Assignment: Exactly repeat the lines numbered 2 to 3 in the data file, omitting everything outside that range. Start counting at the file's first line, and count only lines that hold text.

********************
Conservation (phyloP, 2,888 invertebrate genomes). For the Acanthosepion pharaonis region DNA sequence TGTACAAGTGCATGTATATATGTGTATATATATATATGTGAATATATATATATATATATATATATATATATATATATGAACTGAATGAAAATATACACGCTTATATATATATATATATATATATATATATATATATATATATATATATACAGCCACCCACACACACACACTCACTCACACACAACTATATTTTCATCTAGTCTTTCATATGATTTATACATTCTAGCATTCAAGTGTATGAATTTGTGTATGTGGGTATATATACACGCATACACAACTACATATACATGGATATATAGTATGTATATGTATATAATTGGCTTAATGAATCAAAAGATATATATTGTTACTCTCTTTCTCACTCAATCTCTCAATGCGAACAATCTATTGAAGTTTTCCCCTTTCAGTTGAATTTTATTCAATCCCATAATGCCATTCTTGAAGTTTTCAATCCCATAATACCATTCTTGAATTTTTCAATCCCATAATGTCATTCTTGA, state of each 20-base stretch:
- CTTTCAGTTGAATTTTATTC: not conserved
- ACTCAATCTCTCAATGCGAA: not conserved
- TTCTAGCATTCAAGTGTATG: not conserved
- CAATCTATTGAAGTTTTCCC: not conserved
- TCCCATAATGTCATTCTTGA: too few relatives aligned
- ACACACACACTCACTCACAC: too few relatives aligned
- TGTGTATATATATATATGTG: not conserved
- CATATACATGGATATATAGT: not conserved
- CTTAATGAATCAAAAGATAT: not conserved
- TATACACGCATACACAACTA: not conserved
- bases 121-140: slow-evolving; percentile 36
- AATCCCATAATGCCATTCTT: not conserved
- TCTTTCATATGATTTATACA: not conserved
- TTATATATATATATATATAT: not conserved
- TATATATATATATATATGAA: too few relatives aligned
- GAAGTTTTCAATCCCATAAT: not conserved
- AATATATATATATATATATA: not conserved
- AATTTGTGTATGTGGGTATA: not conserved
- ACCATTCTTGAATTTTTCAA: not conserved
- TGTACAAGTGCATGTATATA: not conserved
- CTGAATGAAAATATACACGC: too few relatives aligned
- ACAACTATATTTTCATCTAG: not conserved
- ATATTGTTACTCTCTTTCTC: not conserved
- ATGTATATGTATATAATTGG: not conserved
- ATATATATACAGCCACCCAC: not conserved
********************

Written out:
- CTTTCAGTTGAATTTTATTC: not conserved
- ACTCAATCTCTCAATGCGAA: not conserved